## Abstract

To predict the delay between a source and a destination as well as to identify anomalies in a network, it is useful to continuously monitor the network by sending probes between all sources and destinations. Some of the problems of such probing strategies are: (1) there is a very large amount of information to analyze in real time; and (2) the probes themselves could add to the congestion. Therefore it is of prime importance to reduce the number of probes drastically and yet be able to reasonably predict delays and identify anomalies. In this paper we formulate a graph-theoretic problem called the Constrained Coverage Problem to optimally select a subset to traceroute-type probes to monitor networks where the topology is known. To solve this problem, we develop a heuristic algorithm called the Constrained Coverage Heuristic (CCH) algorithm, which works in polynomial time, as an alternative to the standard exponential-time integer programming solution available in commercial software. The application of the Constrained Coverage Problem to randomly generated topologies yielded an 88.1% reduction in the number of monitored traceroute-type probes on average. In other words, networks can be successfully monitored using only 11.9% of all possible probes. For these examples, the polynomial time CCH algorithm performed remarkably well in comparison to the standard exponential time integer programming algorithm and obtained the optimal (in 24 of 30 examples) or near optimal (second best solution in the remaining examples) solutions in a comparatively negligible amount of time.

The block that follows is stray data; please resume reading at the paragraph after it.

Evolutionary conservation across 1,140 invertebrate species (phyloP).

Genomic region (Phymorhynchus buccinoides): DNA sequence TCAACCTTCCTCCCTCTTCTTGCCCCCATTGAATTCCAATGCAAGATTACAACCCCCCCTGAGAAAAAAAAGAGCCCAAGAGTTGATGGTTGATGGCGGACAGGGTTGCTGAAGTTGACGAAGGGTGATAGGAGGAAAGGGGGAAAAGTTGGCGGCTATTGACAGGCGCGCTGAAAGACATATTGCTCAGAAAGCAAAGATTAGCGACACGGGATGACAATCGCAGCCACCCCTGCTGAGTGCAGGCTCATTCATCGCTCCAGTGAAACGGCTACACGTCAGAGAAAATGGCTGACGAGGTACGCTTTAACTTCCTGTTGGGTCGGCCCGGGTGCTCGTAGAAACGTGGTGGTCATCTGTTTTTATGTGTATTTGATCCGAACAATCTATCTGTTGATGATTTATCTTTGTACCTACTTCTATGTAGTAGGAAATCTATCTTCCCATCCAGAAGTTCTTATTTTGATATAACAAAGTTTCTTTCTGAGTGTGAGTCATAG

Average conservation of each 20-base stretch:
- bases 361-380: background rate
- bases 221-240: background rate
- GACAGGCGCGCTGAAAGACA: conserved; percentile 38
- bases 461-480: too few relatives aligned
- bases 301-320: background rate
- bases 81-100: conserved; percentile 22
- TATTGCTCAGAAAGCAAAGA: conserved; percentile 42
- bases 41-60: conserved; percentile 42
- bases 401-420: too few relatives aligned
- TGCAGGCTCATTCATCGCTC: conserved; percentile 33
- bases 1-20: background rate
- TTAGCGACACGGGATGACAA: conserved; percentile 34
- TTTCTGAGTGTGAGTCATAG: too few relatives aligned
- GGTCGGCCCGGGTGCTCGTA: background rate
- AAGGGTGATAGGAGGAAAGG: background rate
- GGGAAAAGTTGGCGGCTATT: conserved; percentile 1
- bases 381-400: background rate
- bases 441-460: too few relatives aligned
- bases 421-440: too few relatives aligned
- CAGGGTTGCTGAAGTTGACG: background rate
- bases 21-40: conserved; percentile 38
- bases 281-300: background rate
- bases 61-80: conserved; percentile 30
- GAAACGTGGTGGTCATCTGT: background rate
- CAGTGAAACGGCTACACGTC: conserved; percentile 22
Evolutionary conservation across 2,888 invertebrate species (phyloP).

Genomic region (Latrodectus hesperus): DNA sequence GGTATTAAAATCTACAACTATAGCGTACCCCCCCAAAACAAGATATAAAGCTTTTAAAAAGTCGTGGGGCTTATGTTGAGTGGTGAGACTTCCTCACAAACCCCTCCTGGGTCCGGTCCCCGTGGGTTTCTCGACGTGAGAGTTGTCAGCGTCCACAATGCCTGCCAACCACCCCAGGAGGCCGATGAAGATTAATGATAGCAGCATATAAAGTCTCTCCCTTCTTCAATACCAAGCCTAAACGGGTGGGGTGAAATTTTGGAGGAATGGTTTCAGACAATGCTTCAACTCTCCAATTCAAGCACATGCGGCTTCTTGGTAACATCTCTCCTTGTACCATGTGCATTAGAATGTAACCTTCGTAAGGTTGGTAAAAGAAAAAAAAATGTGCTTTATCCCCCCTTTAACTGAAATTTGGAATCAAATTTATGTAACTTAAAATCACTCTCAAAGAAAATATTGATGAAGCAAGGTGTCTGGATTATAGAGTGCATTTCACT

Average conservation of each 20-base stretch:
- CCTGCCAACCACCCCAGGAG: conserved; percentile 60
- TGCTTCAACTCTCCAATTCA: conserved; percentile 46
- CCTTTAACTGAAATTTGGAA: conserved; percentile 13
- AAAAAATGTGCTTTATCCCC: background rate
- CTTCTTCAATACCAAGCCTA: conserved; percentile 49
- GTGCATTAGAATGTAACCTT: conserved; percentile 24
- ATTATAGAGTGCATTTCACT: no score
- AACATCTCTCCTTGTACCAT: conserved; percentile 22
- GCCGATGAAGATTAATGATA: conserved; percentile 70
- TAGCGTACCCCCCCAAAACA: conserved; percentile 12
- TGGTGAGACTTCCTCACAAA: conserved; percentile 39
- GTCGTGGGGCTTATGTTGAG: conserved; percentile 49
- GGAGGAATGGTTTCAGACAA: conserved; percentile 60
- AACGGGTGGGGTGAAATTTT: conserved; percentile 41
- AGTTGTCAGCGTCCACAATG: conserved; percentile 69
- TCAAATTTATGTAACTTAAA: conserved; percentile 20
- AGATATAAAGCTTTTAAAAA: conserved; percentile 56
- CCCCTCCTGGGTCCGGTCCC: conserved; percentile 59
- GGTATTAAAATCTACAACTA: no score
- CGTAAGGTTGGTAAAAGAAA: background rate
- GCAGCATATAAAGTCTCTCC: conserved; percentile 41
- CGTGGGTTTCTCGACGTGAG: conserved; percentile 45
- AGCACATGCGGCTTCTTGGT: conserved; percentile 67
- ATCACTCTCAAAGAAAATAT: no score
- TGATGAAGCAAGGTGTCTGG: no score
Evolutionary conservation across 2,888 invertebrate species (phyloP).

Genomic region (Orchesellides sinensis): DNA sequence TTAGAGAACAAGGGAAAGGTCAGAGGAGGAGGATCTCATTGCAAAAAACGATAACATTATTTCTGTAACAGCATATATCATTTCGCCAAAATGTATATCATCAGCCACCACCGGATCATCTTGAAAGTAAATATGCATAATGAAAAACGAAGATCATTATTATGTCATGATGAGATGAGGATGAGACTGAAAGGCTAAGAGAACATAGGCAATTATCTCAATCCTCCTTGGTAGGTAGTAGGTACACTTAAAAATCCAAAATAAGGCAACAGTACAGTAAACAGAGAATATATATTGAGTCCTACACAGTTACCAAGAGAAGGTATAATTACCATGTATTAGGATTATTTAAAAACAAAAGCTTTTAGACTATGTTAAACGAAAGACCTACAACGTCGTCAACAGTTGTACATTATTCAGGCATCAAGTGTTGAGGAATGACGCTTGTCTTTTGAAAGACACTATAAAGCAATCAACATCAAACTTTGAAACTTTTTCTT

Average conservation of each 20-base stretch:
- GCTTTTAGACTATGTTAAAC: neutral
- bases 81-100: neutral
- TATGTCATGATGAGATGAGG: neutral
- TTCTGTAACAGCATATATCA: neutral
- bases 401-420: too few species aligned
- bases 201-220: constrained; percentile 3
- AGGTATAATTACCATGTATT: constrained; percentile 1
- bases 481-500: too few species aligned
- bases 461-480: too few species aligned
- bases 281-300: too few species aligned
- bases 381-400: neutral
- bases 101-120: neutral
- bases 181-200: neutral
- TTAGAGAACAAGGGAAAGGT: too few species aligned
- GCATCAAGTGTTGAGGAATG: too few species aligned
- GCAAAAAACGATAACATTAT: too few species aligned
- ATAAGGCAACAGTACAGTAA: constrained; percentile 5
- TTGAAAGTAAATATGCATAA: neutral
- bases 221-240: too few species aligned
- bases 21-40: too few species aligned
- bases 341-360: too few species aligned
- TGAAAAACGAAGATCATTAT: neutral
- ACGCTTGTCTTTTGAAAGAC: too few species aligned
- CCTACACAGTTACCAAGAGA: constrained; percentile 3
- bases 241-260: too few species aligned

Original language | English (US) |
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Pages (from-to) | 107-126 |

Number of pages | 20 |

Journal | Journal of Network and Systems Management |

Volume | 10 |

Issue number | 1 |

DOIs | |

State | Published - Mar 2002 |

Externally published | Yes |

## Keywords

- End-to-end delay
- Graph theory
- Monitoring
- Network management
- Quality-of-service

## ASJC Scopus subject areas

- Information Systems
- Hardware and Architecture
- Computer Networks and Communications
- Strategy and Management